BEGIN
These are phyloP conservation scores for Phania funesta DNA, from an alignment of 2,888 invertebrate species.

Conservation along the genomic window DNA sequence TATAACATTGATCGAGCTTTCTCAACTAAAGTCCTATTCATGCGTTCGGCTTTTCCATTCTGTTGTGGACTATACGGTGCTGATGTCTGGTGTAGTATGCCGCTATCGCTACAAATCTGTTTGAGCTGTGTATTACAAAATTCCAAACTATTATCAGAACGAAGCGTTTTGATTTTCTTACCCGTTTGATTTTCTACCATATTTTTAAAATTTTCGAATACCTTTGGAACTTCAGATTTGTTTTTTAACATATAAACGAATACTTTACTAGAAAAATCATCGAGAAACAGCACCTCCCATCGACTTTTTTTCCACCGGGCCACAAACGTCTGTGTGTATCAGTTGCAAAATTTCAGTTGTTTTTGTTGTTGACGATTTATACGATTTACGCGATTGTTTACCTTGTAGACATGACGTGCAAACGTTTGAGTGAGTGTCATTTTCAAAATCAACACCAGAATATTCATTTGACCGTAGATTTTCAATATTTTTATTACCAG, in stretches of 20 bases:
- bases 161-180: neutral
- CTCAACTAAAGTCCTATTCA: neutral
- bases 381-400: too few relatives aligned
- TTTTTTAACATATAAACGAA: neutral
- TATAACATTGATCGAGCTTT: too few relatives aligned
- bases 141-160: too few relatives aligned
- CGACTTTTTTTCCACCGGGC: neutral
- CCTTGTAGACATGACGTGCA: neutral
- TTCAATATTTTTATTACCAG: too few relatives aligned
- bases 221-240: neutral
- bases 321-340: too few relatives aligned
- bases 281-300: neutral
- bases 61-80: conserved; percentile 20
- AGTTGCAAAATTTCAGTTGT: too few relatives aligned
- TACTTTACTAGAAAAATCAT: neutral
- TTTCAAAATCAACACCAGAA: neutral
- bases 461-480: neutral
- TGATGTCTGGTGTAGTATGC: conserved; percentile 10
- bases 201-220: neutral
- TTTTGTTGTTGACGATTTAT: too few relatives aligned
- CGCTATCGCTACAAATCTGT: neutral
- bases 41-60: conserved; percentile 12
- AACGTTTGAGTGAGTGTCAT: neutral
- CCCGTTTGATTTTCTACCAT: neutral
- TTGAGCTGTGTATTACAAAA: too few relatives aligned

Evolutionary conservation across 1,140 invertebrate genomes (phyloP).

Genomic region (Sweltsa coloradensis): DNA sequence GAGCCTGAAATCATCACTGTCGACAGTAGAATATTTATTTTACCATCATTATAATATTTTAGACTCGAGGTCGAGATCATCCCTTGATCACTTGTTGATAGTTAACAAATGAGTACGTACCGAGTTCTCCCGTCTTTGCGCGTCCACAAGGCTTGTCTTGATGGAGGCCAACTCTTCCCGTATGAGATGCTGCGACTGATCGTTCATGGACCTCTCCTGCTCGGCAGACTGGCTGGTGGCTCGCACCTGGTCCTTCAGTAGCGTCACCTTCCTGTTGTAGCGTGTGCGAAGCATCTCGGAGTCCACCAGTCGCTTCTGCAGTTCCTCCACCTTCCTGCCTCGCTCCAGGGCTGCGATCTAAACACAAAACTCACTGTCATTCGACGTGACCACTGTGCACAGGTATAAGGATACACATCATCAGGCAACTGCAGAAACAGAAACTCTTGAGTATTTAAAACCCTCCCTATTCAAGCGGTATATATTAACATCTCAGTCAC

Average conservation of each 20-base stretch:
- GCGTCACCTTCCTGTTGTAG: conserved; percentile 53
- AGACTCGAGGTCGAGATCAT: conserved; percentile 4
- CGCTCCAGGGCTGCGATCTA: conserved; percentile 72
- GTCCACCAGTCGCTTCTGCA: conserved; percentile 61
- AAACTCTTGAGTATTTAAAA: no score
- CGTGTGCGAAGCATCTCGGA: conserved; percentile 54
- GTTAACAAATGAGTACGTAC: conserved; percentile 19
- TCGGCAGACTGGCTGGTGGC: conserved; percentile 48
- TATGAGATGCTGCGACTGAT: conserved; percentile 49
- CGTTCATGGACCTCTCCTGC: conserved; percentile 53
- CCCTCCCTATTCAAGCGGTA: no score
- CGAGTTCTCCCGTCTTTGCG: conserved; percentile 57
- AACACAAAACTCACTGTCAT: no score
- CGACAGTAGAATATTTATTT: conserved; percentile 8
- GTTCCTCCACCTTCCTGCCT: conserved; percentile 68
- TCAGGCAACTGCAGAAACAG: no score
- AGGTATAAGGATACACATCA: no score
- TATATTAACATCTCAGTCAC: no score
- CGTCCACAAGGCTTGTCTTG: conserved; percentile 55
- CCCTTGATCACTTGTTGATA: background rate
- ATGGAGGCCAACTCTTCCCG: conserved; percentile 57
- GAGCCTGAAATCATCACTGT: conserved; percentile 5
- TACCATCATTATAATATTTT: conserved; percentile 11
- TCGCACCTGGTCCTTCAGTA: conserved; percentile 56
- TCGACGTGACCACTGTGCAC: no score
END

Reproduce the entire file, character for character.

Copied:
These are phyloP conservation scores for Phania funesta DNA, from an alignment of 2,888 invertebrate species.

Conservation along the genomic window DNA sequence TATAACATTGATCGAGCTTTCTCAACTAAAGTCCTATTCATGCGTTCGGCTTTTCCATTCTGTTGTGGACTATACGGTGCTGATGTCTGGTGTAGTATGCCGCTATCGCTACAAATCTGTTTGAGCTGTGTATTACAAAATTCCAAACTATTATCAGAACGAAGCGTTTTGATTTTCTTACCCGTTTGATTTTCTACCATATTTTTAAAATTTTCGAATACCTTTGGAACTTCAGATTTGTTTTTTAACATATAAACGAATACTTTACTAGAAAAATCATCGAGAAACAGCACCTCCCATCGACTTTTTTTCCACCGGGCCACAAACGTCTGTGTGTATCAGTTGCAAAATTTCAGTTGTTTTTGTTGTTGACGATTTATACGATTTACGCGATTGTTTACCTTGTAGACATGACGTGCAAACGTTTGAGTGAGTGTCATTTTCAAAATCAACACCAGAATATTCATTTGACCGTAGATTTTCAATATTTTTATTACCAG, in stretches of 20 bases:
- bases 161-180: neutral
- CTCAACTAAAGTCCTATTCA: neutral
- bases 381-400: too few relatives aligned
- TTTTTTAACATATAAACGAA: neutral
- TATAACATTGATCGAGCTTT: too few relatives aligned
- bases 141-160: too few relatives aligned
- CGACTTTTTTTCCACCGGGC: neutral
- CCTTGTAGACATGACGTGCA: neutral
- TTCAATATTTTTATTACCAG: too few relatives aligned
- bases 221-240: neutral
- bases 321-340: too few relatives aligned
- bases 281-300: neutral
- bases 61-80: conserved; percentile 20
- AGTTGCAAAATTTCAGTTGT: too few relatives aligned
- TACTTTACTAGAAAAATCAT: neutral
- TTTCAAAATCAACACCAGAA: neutral
- bases 461-480: neutral
- TGATGTCTGGTGTAGTATGC: conserved; percentile 10
- bases 201-220: neutral
- TTTTGTTGTTGACGATTTAT: too few relatives aligned
- CGCTATCGCTACAAATCTGT: neutral
- bases 41-60: conserved; percentile 12
- AACGTTTGAGTGAGTGTCAT: neutral
- CCCGTTTGATTTTCTACCAT: neutral
- TTGAGCTGTGTATTACAAAA: too few relatives aligned

Evolutionary conservation across 1,140 invertebrate genomes (phyloP).

Genomic region (Sweltsa coloradensis): DNA sequence GAGCCTGAAATCATCACTGTCGACAGTAGAATATTTATTTTACCATCATTATAATATTTTAGACTCGAGGTCGAGATCATCCCTTGATCACTTGTTGATAGTTAACAAATGAGTACGTACCGAGTTCTCCCGTCTTTGCGCGTCCACAAGGCTTGTCTTGATGGAGGCCAACTCTTCCCGTATGAGATGCTGCGACTGATCGTTCATGGACCTCTCCTGCTCGGCAGACTGGCTGGTGGCTCGCACCTGGTCCTTCAGTAGCGTCACCTTCCTGTTGTAGCGTGTGCGAAGCATCTCGGAGTCCACCAGTCGCTTCTGCAGTTCCTCCACCTTCCTGCCTCGCTCCAGGGCTGCGATCTAAACACAAAACTCACTGTCATTCGACGTGACCACTGTGCACAGGTATAAGGATACACATCATCAGGCAACTGCAGAAACAGAAACTCTTGAGTATTTAAAACCCTCCCTATTCAAGCGGTATATATTAACATCTCAGTCAC

Average conservation of each 20-base stretch:
- GCGTCACCTTCCTGTTGTAG: conserved; percentile 53
- AGACTCGAGGTCGAGATCAT: conserved; percentile 4
- CGCTCCAGGGCTGCGATCTA: conserved; percentile 72
- GTCCACCAGTCGCTTCTGCA: conserved; percentile 61
- AAACTCTTGAGTATTTAAAA: no score
- CGTGTGCGAAGCATCTCGGA: conserved; percentile 54
- GTTAACAAATGAGTACGTAC: conserved; percentile 19
- TCGGCAGACTGGCTGGTGGC: conserved; percentile 48
- TATGAGATGCTGCGACTGAT: conserved; percentile 49
- CGTTCATGGACCTCTCCTGC: conserved; percentile 53
- CCCTCCCTATTCAAGCGGTA: no score
- CGAGTTCTCCCGTCTTTGCG: conserved; percentile 57
- AACACAAAACTCACTGTCAT: no score
- CGACAGTAGAATATTTATTT: conserved; percentile 8
- GTTCCTCCACCTTCCTGCCT: conserved; percentile 68
- TCAGGCAACTGCAGAAACAG: no score
- AGGTATAAGGATACACATCA: no score
- TATATTAACATCTCAGTCAC: no score
- CGTCCACAAGGCTTGTCTTG: conserved; percentile 55
- CCCTTGATCACTTGTTGATA: background rate
- ATGGAGGCCAACTCTTCCCG: conserved; percentile 57
- GAGCCTGAAATCATCACTGT: conserved; percentile 5
- TACCATCATTATAATATTTT: conserved; percentile 11
- TCGCACCTGGTCCTTCAGTA: conserved; percentile 56
- TCGACGTGACCACTGTGCAC: no score